Thanks, Mr Dewey! (I think …)

Bookshelf, by Alex JohnsonAs you know, librarians live to create order from chaos.

Over the years (centuries) that libraries have been in existence, librarians have developed and tested dozens of different ways to organise books and information on shelves.  Different libraries use different systems, and for different reasons. Here at Christchurch City Libraries, and at many other public libraries and school libraries, we use the Dewey Decimal System for our nonfiction books.

Not in fact named for the middle of the three nephews of Donald Duck, but designed by Melvil Dewey of Amherst, Massachusetts in the 1870s. It was initially published in 1876, with the second edition of his by-now-copyrighted system arriving in 1885, under the eye-watering title Decimal Classification and Relativ Index for arranging, cataloging, and indexing public and private libraries and for pamflets, clippings, notes, scrap books, index rerums, etc.  (Note Mr Dewey’s somewhat unusual approach to spelling – another of his passions!)

I love people who are passionate about things, and use that passion to create something new.  And I do love Mr Dewey and his system. I also LOVE that apparently before Melvil started his masterwork, many libraries had a shelving system based on the height of the books, and the date they were acquired. This would have been very handy for the customers who frequently arrive at the desk here in the library, saying things like, “I can’t remember what it was called, but it was a really big book, and I read it about 5 years ago.”

In my madder moments (and yes, there are a few), I think about how I would go about rearranging the library shelves if given the opportunity.  There was a trend last year for arranging your home bookshelves by colour, which led to some amazing rainbow-type displays.  I have friends who organise by personal ranking, or how many times read, or completely (but purposefully) randomly.

And I think about how Mr Dewey would cope with today’s subjects – things he may never have dreamed of having to choose a number for, like one of my personal non-fiction faves: the Zombie Survival Guide, and the always-contentious sections on religions, self-help and how sugar (or carbohydrates, or CFCs, or coffee) is the enemy. It always makes me glad I am not the person who decides which books end up in the Fiction (made-up) versus the Non-Fiction (true stuff) sections of the library.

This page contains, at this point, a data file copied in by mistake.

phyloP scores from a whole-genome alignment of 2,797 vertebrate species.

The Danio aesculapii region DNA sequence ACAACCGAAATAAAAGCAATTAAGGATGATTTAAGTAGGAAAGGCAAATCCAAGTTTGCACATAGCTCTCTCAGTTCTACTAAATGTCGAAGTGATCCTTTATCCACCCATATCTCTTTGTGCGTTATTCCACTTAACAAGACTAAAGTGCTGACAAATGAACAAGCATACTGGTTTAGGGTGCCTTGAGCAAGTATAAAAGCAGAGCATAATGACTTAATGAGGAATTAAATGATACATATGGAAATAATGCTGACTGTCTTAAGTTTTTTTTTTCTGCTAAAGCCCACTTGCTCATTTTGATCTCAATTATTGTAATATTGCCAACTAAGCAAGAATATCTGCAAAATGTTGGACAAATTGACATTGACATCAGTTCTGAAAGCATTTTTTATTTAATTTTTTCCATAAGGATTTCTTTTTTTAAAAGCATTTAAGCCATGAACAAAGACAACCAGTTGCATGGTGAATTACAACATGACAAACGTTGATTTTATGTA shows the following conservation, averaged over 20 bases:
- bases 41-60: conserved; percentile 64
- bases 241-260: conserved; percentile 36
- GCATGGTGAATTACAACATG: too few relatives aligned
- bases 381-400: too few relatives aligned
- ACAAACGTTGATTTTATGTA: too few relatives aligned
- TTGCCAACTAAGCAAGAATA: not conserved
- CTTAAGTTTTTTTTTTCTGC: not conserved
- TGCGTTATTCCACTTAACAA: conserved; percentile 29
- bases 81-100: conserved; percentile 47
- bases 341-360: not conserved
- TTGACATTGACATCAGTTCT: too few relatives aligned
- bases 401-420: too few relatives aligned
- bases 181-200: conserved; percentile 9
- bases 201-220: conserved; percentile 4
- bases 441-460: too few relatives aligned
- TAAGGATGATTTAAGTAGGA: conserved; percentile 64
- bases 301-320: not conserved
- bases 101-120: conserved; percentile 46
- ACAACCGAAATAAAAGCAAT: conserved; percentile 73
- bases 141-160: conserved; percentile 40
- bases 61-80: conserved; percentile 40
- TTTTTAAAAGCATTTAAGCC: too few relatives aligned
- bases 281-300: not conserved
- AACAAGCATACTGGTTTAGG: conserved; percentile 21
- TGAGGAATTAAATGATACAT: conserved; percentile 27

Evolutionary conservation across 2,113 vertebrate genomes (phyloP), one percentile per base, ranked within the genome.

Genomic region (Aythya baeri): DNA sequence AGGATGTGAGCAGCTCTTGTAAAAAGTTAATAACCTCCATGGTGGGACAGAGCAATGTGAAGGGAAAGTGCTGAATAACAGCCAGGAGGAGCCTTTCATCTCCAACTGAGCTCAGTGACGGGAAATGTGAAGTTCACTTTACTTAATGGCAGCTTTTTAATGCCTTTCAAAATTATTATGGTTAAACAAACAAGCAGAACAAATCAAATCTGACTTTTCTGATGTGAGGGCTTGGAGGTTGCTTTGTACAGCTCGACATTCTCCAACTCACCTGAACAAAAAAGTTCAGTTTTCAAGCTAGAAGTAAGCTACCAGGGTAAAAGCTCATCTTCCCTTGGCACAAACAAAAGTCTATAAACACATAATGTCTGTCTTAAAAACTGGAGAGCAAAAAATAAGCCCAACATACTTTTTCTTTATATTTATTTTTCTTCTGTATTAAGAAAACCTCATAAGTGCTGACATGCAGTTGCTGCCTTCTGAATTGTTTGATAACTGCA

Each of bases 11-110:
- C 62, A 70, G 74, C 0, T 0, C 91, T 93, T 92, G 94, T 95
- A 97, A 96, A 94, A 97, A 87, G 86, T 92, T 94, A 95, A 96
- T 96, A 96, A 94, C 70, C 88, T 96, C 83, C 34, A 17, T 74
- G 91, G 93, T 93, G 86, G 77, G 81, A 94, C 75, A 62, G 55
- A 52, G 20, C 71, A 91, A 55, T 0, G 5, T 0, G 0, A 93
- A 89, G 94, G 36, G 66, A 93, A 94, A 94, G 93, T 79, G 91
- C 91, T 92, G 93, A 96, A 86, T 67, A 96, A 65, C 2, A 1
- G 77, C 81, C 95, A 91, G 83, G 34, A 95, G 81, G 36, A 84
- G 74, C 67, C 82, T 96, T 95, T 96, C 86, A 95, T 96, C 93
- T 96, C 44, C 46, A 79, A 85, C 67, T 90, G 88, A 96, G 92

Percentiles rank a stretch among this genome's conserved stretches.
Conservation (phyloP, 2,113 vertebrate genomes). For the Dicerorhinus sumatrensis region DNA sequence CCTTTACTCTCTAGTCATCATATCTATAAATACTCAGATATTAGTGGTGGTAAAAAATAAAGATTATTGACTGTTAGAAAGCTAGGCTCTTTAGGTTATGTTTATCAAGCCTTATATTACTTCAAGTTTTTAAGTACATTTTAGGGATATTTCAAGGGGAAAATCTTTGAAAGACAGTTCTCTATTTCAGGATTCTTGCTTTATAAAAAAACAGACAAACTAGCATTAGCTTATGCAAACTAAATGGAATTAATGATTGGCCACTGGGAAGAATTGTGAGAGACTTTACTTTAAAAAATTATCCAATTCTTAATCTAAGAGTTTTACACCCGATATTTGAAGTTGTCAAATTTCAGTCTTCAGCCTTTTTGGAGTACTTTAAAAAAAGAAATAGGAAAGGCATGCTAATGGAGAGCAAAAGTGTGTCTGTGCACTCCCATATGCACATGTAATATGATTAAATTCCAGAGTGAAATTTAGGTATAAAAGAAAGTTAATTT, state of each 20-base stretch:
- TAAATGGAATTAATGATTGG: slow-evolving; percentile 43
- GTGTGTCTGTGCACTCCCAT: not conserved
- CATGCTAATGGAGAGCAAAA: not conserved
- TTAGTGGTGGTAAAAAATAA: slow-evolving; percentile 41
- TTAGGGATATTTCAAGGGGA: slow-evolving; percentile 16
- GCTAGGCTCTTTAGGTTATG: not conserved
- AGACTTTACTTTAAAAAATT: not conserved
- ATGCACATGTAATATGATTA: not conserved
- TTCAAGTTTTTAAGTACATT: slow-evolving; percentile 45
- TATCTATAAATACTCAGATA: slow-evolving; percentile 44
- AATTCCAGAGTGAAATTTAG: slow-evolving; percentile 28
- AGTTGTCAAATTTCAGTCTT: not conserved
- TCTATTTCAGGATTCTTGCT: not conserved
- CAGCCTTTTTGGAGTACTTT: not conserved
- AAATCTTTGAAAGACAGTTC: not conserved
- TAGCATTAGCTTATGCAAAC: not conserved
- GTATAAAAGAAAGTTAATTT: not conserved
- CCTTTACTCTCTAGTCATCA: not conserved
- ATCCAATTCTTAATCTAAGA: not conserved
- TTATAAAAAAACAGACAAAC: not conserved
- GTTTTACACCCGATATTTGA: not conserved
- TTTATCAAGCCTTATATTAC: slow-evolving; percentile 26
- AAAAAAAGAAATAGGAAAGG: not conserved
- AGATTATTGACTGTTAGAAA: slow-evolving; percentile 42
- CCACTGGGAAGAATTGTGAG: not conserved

How about you? How are your bookcases organised at home? Do you separate paperbacks from hardbacks? True stories from made-up ones? Award-winners from pulp fiction? How would you go about reorganising the library if you had absolute power over the shelves?  And what “non-fiction” subject or title have you been surprised by recently?


Cover: Anne of Cleves
The discarded bride

In with a chance to become the fourth Queen of England, Anne of Cleves could have saved herself a whole heap of bother had Facebook  existed in her day.

For starters she could have cut out the middleman artist, posted her own selfie and just sat back and waited for King Henry VIII to take one of three possible actions: click like, make a comment such as “LOL”, or unfriend her on the spot (today’s equivalent of beheading).

But no, in the 16th century you had to go and get your portrait painted. Pity the poor artist, Hans Holbein the Younger, caught between his plain subject, an out of control King and a punishing time frame.

But Henry was quite taken with the portrait. It was Anne of Cleves herself whom he loathed on sight. Referring to her as ‘that Flanders mare’, he is reputed to have claimed she did not look English enough. And if you want to know what that means, read The English Face – which Oscar Wilde dismissed in just  four words (the face that is, not the book):

Once seen, never remembered

The Royal marriage was never consummated and was finally annulled. But the portrait lives on, as portraits tend to do.

Cover: A Face to the World
Your own self portrait may not look as good as this!

There is so much human drama in this little bit of history and whichever part of it piques your interest, the library has the book for you: books on portraits, King Henry VIII and social networking.

You may even be tempted to paint a self portrait. Be warned though that nothing will drive you to substance abuse faster than attempting to make a painting of  yourself, cutting as it does to the core of the disparity between how you think you look and what the rest of the world may actually be seeing.

But my absolute favourite book of faces is a book on moko tattoos called The Blue Privilege – The Last Tattooed Maori Women : Te Kuia Moko  by Harry Sangl. This art book is rare for me, in that I devoured all the paintings with my eyes and read every word with my heart. It truly is a taonga.

And were it ever to crop up on facebook, I’d go the whole hog: like, comment and share.